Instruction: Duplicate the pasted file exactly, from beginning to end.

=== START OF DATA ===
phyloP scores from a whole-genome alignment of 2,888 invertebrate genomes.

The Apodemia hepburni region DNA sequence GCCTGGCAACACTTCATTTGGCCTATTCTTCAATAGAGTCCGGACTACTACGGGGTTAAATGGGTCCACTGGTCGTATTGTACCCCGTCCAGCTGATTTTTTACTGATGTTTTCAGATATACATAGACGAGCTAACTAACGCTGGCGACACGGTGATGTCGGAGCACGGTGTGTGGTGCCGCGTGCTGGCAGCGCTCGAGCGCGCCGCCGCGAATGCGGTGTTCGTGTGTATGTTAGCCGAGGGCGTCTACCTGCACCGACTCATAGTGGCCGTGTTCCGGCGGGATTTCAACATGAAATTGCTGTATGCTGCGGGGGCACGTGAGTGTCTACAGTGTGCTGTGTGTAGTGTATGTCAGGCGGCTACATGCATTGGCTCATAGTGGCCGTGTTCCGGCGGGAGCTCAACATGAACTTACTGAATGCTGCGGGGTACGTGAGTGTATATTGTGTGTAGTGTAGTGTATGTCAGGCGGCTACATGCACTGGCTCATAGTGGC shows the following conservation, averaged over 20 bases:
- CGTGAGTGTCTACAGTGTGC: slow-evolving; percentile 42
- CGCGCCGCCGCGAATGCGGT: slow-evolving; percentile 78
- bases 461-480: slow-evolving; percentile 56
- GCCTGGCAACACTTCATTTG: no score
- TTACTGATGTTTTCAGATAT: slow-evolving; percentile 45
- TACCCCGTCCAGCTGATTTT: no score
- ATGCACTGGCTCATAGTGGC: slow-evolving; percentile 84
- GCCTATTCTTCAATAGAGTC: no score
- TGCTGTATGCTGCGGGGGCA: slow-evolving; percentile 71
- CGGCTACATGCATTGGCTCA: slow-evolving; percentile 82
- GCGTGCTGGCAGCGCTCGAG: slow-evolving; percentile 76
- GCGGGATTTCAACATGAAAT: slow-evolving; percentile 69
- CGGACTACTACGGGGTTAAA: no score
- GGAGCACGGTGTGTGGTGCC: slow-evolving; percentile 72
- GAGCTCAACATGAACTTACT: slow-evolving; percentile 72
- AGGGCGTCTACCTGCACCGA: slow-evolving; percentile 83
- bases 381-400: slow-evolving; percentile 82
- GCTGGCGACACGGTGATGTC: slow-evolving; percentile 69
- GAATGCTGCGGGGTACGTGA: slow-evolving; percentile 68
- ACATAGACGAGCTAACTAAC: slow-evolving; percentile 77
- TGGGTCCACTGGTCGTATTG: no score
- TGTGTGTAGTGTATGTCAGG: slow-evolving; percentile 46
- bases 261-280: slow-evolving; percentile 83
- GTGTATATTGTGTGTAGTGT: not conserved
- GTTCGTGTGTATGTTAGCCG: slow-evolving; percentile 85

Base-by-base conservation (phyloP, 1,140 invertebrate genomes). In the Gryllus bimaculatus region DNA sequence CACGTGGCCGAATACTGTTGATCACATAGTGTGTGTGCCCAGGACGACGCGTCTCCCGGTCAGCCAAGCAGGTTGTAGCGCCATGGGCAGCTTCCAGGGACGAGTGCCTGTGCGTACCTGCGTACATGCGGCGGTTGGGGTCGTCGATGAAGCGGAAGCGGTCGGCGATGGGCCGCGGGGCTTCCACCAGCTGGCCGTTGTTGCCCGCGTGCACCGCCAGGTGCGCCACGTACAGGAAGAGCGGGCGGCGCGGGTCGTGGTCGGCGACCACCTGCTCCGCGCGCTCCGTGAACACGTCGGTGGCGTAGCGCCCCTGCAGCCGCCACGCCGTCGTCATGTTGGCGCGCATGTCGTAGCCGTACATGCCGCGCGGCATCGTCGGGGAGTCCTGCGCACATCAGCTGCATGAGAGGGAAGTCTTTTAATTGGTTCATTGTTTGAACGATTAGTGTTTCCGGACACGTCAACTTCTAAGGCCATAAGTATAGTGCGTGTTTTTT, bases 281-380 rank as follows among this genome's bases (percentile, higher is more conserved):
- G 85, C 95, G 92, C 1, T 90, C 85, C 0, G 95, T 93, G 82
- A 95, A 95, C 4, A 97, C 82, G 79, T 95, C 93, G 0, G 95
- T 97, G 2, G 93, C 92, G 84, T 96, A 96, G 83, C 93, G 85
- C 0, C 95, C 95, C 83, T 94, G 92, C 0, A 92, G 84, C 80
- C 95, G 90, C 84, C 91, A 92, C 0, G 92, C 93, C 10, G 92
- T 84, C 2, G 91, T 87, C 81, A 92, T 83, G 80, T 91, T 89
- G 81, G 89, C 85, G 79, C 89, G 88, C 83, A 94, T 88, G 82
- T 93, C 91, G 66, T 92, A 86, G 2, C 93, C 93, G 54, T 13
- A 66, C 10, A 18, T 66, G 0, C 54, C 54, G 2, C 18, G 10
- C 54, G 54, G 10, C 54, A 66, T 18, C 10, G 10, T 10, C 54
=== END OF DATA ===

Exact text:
phyloP scores from a whole-genome alignment of 2,888 invertebrate genomes.

The Apodemia hepburni region DNA sequence GCCTGGCAACACTTCATTTGGCCTATTCTTCAATAGAGTCCGGACTACTACGGGGTTAAATGGGTCCACTGGTCGTATTGTACCCCGTCCAGCTGATTTTTTACTGATGTTTTCAGATATACATAGACGAGCTAACTAACGCTGGCGACACGGTGATGTCGGAGCACGGTGTGTGGTGCCGCGTGCTGGCAGCGCTCGAGCGCGCCGCCGCGAATGCGGTGTTCGTGTGTATGTTAGCCGAGGGCGTCTACCTGCACCGACTCATAGTGGCCGTGTTCCGGCGGGATTTCAACATGAAATTGCTGTATGCTGCGGGGGCACGTGAGTGTCTACAGTGTGCTGTGTGTAGTGTATGTCAGGCGGCTACATGCATTGGCTCATAGTGGCCGTGTTCCGGCGGGAGCTCAACATGAACTTACTGAATGCTGCGGGGTACGTGAGTGTATATTGTGTGTAGTGTAGTGTATGTCAGGCGGCTACATGCACTGGCTCATAGTGGC shows the following conservation, averaged over 20 bases:
- CGTGAGTGTCTACAGTGTGC: slow-evolving; percentile 42
- CGCGCCGCCGCGAATGCGGT: slow-evolving; percentile 78
- bases 461-480: slow-evolving; percentile 56
- GCCTGGCAACACTTCATTTG: no score
- TTACTGATGTTTTCAGATAT: slow-evolving; percentile 45
- TACCCCGTCCAGCTGATTTT: no score
- ATGCACTGGCTCATAGTGGC: slow-evolving; percentile 84
- GCCTATTCTTCAATAGAGTC: no score
- TGCTGTATGCTGCGGGGGCA: slow-evolving; percentile 71
- CGGCTACATGCATTGGCTCA: slow-evolving; percentile 82
- GCGTGCTGGCAGCGCTCGAG: slow-evolving; percentile 76
- GCGGGATTTCAACATGAAAT: slow-evolving; percentile 69
- CGGACTACTACGGGGTTAAA: no score
- GGAGCACGGTGTGTGGTGCC: slow-evolving; percentile 72
- GAGCTCAACATGAACTTACT: slow-evolving; percentile 72
- AGGGCGTCTACCTGCACCGA: slow-evolving; percentile 83
- bases 381-400: slow-evolving; percentile 82
- GCTGGCGACACGGTGATGTC: slow-evolving; percentile 69
- GAATGCTGCGGGGTACGTGA: slow-evolving; percentile 68
- ACATAGACGAGCTAACTAAC: slow-evolving; percentile 77
- TGGGTCCACTGGTCGTATTG: no score
- TGTGTGTAGTGTATGTCAGG: slow-evolving; percentile 46
- bases 261-280: slow-evolving; percentile 83
- GTGTATATTGTGTGTAGTGT: not conserved
- GTTCGTGTGTATGTTAGCCG: slow-evolving; percentile 85

Base-by-base conservation (phyloP, 1,140 invertebrate genomes). In the Gryllus bimaculatus region DNA sequence CACGTGGCCGAATACTGTTGATCACATAGTGTGTGTGCCCAGGACGACGCGTCTCCCGGTCAGCCAAGCAGGTTGTAGCGCCATGGGCAGCTTCCAGGGACGAGTGCCTGTGCGTACCTGCGTACATGCGGCGGTTGGGGTCGTCGATGAAGCGGAAGCGGTCGGCGATGGGCCGCGGGGCTTCCACCAGCTGGCCGTTGTTGCCCGCGTGCACCGCCAGGTGCGCCACGTACAGGAAGAGCGGGCGGCGCGGGTCGTGGTCGGCGACCACCTGCTCCGCGCGCTCCGTGAACACGTCGGTGGCGTAGCGCCCCTGCAGCCGCCACGCCGTCGTCATGTTGGCGCGCATGTCGTAGCCGTACATGCCGCGCGGCATCGTCGGGGAGTCCTGCGCACATCAGCTGCATGAGAGGGAAGTCTTTTAATTGGTTCATTGTTTGAACGATTAGTGTTTCCGGACACGTCAACTTCTAAGGCCATAAGTATAGTGCGTGTTTTTT, bases 281-380 rank as follows among this genome's bases (percentile, higher is more conserved):
- G 85, C 95, G 92, C 1, T 90, C 85, C 0, G 95, T 93, G 82
- A 95, A 95, C 4, A 97, C 82, G 79, T 95, C 93, G 0, G 95
- T 97, G 2, G 93, C 92, G 84, T 96, A 96, G 83, C 93, G 85
- C 0, C 95, C 95, C 83, T 94, G 92, C 0, A 92, G 84, C 80
- C 95, G 90, C 84, C 91, A 92, C 0, G 92, C 93, C 10, G 92
- T 84, C 2, G 91, T 87, C 81, A 92, T 83, G 80, T 91, T 89
- G 81, G 89, C 85, G 79, C 89, G 88, C 83, A 94, T 88, G 82
- T 93, C 91, G 66, T 92, A 86, G 2, C 93, C 93, G 54, T 13
- A 66, C 10, A 18, T 66, G 0, C 54, C 54, G 2, C 18, G 10
- C 54, G 54, G 10, C 54, A 66, T 18, C 10, G 10, T 10, C 54